failure as the upper limit for the mud-
weight.
The calculation require primarily
Section 3 Critical Mud-Weight

the following data:


1) In situ stresses

2) Pore pressure

3) Failure criterion for the rock

4) Physical parameter of the rock

5) Geometry parameter of the well-bore


Section 3 Critical Mud-Weight

3. Calculation of minimum mud-weight


required to prevent borehole collapse
Based on the solutions presented in
the last section, the stresses at the well-
bore can be calculated.
There are two type of failure criterion
to calculate the lower mud-weight:
1) Mohr-Coulomb criterion

2) Drucker-Prager criterion
Section 3 Critical Mud-Weight

To illustrate the principle, consider a


vertical well with equal horizontal stresses.
we suppose the vertical stresses is v ,
the horizontal stresses is h . The stresses
distribution around the well-bore wall is:
r p(3.1a)
2 h p(3.1b)
z v (3.1c)
Section 3 Critical Mud-Weight
The effective stresses around the well-
bore wall is:
r ' p p0 (3.2a)
2 h p p0 (3.2b)
'

z z p0 (3.2c)
'

where p 0 --initial pore pressure of the formation ,


(we make the effective coefficient as 1.)
Section 3 Critical Mud-Weight

1)When the well pressure is smaller


comparatively, then z r ,basing
on the Mohr-Coulomb criterion:
C 0 r tg (3.3)
2


where: C0 2C (1 2 )1 / 2 (3.4a)

(3.4b)
4 2
Section 3 Critical Mud-Weight

Cshear strength
-- inner friction coefficient
-- inner friction angle
then we can calculate the critical
well pressure:
2 h C0 (tg ) p0
2
pcr (3.5)
1 tg
2
Section 3 Critical Mud-Weight

2) When increasing the well pressure,


r z , basing on the Mohr-
Coulomb criterion:

r C 0 tg (3.6)
2

then we can get the critical pressure:


C0 p0 (2 h p0 )tg
2
pcr (3.7)
1 tg
Section 3 Critical Mud-Weight
while the stresses distribution
around the well-bore was obtained by
assuming the rock is in a linearly elastic
situation. However, some kind of rocks
Youngs modulus has something with
the horizontal stresses. It will increase
when the horizontal stresses was
increased, taking shale for example.
Section 3 Critical Mud-Weight

After making research on shale


rock layers of Jurassic system in LunNan
area. We find the relation between the
Youngs modulus with the horizontal
stresses can be expressed as:

E E 0 n
Section 3 Critical Mud-Weight
where: --confining pressure;
EYoungs modulus;
E0 ,nconstant related to the
rock
In Talimu area, it can be written as:

E 2736 0.1

It can be seen that the relation is non-


linear.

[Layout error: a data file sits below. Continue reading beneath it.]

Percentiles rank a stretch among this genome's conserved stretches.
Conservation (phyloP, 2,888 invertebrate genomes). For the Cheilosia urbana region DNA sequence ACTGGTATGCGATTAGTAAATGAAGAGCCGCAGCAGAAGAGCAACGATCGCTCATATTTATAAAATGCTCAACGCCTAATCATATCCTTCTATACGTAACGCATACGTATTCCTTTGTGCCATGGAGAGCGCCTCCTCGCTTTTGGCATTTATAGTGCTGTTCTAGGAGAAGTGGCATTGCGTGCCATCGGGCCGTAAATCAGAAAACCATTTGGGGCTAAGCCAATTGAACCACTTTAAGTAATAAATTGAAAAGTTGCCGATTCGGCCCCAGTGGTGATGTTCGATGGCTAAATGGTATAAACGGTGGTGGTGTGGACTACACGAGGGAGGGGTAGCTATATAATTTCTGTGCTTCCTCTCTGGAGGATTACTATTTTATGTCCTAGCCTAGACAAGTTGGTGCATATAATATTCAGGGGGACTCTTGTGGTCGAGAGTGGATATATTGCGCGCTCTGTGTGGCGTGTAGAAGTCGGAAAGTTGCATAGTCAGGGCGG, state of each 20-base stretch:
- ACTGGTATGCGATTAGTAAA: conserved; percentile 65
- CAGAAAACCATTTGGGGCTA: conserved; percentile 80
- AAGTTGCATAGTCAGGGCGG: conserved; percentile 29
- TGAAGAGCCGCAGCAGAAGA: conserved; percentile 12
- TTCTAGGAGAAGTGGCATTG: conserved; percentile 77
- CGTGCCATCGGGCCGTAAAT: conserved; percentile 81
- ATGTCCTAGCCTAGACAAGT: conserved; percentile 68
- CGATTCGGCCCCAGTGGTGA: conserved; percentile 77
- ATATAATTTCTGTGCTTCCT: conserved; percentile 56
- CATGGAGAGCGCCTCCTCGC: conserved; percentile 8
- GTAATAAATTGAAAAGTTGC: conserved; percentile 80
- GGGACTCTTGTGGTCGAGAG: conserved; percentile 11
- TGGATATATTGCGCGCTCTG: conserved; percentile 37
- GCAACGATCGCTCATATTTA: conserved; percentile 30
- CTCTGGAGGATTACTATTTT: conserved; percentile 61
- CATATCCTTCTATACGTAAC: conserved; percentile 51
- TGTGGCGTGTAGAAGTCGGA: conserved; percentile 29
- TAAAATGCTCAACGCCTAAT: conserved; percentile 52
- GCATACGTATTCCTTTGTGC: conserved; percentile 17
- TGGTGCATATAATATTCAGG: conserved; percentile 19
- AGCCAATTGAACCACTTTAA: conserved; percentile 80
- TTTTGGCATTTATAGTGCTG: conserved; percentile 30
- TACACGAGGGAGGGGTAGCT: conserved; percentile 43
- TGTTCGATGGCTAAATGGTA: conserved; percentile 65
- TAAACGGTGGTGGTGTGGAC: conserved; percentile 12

Section 3 Critical Mud-Weight
Basing on the research of rock
mechanics lab of our school, the critical
mud-weight to keep the well-bore stability
is:
(3 H h ) 2CK p0 ( K 2 1)
m 100
(K )H
2

where: K ctg (45 0 / 2);


Section 3 Critical Mud-Weight
Hthe depth of the well;
m-- the density of the mud;
Cthe shear strength;

--non-linear amend coefficient,


range from 0.8~0.95;
H , h -- the biggest and the smallest
horizontal stresses.
--the effective coefficient
Section 3 Critical Mud-Weight
4. Calculation of maximum mud-weight
before fracturing
The upper limit for the mud-weight
is the maximum mud-weight before
tensile failure (fracturing)
Fracturing will take place when the
smallest effective principal stress
becomes tensile and equal to the tensile
strength of the rock:
Section 3 Critical Mud-Weight

3 0 0 (6.1)
'

A good approximation is normally


to set the tensile strength equal to zero,
since there will always be small cracks
and imperfection in the well-bore wall.
Many models have been put forward
Section 3 Critical Mud-Weight

to predict the critical mud-weight. While


because different assuming and factors
have been taken into consideration, so
big difference exist in different models.
1 ) Eaton model
This method was widely used in the gulf
region of America. It suppose:
Section 3 Critical Mud-Weight
1)The rock layer was in equal horizontal
stresses situation;
2)Imperfection and mini-fracture exist in
the formation;
3)well fluid penetrate into the fracture
under pressure, and it only need to
overcome the stresses of the vertical
fracture plane to initiating fracture.
Section 3 Critical Mud-Weight

basing on the above assumption, the


effective in situ stresses are:

x
'
z (3.8a )
'

1

y
'
z (3.8b)
'

1
z z p0 (3.8c)
'
Section 3 Critical Mud-Weight

From the suppose 2) and 3) we know


that initiating fracture only need to
overcome the horizontal stresses, so
the effective fluid pressure of the well is:

p f p0 ( z p0 )(3.9)
1
so the critical pressure is:

pf ( z p 0 ) p 0 (3.10)
1
Section 3 Critical Mud-Weight
while Eaton model applies to the
newly sedimentary formation, which has
seldom been affected by the tectonic
activity. Its prediction effect will not be
satisfactory if were not in such formation.
2) Stephen model
Basically it has the same assumption
with the Eaton model, while it take the
Section 3 Critical Mud-Weight
tectonic activity into consideration. So
the effective in situ stresses are:

z ' z p0 (3.11a)

x (
'
) z (3.11b)
'

1

y '
( ) z (3.11c)
'

1
Section 3 Critical Mud-Weight

where: --the uniform tectonic


coefficient horizontally
the effective fluid pressure in the well to
initiating vertical fracture is:

p f p0 ( )( z p0 )(3.12)
1
so the critical pressure is:

pf ( )( z p 0 ) p 0 (3.13)
1
Section 3 Critical Mud-Weight

However the above two model


havent taken the stresses concentration
near the well-bore into consideration.
3) HuangRongzun model
Professor HuangRongzun of our
school has put forward new prediction
method in 1981 and 1984.
Section 3 Critical Mud-Weight

it suppose:
1)The formation was in non-uniform
tectonic stresses situation;
2)Stresses concentration exists near the
well- bore.
3)The reason that the formation fracturing